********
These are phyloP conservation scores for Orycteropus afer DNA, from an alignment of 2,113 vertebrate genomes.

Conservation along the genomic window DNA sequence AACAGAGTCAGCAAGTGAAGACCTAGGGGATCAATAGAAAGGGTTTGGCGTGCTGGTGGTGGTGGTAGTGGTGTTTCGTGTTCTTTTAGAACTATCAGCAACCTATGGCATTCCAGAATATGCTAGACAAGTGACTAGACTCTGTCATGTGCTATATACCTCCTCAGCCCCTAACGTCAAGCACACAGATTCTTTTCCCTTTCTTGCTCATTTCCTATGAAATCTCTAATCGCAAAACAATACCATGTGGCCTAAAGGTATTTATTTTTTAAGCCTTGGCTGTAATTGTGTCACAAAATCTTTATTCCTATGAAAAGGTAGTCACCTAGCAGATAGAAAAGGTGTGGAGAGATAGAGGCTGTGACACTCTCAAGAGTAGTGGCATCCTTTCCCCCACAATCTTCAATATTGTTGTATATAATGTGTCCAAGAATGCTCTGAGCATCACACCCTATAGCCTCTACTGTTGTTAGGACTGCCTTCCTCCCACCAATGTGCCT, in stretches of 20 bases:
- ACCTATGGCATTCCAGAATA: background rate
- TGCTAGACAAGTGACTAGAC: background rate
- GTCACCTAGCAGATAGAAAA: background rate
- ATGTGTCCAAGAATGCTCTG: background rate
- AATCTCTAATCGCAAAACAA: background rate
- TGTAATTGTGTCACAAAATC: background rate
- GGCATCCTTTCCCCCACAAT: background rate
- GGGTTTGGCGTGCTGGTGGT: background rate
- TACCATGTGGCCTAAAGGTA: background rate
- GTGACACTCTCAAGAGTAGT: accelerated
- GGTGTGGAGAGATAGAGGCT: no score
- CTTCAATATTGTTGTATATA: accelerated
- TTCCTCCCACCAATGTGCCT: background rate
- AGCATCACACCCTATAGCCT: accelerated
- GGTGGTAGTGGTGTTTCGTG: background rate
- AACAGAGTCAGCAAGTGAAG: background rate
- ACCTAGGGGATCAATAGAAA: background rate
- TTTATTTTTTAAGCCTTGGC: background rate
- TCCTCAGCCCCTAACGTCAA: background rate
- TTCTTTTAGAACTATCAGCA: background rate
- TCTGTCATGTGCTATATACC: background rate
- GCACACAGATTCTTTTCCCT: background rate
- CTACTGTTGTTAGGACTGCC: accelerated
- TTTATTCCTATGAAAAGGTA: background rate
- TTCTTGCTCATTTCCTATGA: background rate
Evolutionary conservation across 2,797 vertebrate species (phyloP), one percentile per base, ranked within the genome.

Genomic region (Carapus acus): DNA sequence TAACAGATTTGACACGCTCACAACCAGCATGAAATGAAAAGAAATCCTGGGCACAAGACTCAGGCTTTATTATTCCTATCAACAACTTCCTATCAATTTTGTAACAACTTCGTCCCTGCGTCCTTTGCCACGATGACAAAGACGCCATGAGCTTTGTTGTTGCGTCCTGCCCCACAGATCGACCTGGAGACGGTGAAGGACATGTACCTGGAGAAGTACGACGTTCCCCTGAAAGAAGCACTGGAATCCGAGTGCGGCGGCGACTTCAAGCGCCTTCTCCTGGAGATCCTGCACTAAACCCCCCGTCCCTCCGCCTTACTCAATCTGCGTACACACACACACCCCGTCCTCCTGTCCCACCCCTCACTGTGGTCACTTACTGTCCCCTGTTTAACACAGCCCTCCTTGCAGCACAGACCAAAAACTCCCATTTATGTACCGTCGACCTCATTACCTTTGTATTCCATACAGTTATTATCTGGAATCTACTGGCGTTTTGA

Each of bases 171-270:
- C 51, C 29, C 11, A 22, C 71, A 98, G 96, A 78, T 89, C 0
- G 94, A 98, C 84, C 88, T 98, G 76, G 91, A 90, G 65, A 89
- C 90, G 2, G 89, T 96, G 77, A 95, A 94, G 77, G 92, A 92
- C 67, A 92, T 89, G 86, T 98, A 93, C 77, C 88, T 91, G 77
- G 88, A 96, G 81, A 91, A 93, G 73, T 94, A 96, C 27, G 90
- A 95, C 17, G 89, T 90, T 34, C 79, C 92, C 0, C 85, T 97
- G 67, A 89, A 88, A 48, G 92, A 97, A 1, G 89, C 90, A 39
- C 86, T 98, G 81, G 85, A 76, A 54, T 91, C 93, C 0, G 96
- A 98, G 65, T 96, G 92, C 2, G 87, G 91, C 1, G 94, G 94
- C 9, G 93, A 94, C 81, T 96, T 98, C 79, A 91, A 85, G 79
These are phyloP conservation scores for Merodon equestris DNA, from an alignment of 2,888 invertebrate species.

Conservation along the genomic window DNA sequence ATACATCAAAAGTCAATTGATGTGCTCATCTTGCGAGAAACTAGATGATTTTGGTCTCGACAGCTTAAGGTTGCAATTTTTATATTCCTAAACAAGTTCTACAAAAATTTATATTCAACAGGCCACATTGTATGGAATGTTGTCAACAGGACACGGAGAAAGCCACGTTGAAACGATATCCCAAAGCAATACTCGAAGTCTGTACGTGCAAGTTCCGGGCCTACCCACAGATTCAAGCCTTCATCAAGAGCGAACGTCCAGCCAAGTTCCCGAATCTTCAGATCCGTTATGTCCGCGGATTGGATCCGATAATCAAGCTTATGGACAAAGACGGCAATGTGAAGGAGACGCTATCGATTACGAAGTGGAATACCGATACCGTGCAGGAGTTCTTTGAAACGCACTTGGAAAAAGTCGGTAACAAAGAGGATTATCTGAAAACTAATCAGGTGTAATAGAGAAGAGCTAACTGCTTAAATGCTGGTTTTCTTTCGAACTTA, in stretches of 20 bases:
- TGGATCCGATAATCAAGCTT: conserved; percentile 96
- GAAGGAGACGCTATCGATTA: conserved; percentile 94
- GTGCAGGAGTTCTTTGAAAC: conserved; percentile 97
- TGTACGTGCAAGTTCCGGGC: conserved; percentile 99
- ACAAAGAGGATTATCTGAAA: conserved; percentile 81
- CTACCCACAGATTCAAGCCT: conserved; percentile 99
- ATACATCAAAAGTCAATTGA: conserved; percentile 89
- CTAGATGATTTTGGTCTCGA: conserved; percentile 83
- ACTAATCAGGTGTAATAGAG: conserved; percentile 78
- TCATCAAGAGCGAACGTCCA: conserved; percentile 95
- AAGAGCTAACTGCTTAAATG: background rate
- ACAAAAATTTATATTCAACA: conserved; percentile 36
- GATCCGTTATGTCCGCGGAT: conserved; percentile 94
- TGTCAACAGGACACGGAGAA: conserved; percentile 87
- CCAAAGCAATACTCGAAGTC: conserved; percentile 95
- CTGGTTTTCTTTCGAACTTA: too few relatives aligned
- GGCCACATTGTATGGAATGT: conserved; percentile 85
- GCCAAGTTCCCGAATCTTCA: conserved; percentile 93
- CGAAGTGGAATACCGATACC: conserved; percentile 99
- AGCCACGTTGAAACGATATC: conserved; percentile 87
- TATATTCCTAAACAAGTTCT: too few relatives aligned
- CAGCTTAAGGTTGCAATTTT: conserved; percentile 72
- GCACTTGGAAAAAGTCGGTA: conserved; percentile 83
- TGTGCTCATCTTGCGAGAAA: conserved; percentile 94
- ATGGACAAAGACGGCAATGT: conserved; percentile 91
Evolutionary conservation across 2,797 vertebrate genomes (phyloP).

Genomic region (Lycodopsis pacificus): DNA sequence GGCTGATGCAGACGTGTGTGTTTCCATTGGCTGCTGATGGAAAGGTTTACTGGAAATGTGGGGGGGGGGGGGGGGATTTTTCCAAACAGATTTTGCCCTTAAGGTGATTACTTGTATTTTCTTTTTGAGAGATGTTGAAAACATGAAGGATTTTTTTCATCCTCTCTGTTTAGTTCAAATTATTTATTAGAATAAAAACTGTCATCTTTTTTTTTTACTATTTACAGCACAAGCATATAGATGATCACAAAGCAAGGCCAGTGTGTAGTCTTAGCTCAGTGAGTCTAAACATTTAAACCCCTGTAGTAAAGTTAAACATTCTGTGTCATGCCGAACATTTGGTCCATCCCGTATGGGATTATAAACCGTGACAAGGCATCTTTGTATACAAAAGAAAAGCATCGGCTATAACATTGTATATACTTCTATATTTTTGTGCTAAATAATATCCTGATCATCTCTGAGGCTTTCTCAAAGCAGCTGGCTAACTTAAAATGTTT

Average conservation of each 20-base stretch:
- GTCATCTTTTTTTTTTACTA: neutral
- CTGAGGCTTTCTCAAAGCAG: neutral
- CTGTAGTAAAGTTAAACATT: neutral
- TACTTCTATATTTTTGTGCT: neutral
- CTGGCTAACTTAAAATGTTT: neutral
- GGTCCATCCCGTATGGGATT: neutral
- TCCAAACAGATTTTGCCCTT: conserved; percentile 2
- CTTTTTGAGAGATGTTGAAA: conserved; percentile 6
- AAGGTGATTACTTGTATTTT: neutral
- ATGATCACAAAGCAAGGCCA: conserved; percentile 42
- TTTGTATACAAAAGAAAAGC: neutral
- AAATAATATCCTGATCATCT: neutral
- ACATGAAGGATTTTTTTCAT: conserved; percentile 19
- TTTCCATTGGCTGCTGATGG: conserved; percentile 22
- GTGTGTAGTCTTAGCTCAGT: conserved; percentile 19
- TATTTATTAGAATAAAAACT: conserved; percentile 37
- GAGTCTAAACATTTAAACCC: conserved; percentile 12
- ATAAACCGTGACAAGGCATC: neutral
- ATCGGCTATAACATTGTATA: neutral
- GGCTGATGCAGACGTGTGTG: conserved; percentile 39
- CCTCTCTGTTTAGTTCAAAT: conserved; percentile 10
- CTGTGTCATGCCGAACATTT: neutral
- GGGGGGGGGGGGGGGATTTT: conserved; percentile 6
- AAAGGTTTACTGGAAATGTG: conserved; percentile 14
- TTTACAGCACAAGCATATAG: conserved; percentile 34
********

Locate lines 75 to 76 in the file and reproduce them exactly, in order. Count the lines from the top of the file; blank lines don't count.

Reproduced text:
- CTGGCTAACTTAAAATGTTT: neutral
- GGTCCATCCCGTATGGGATT: neutral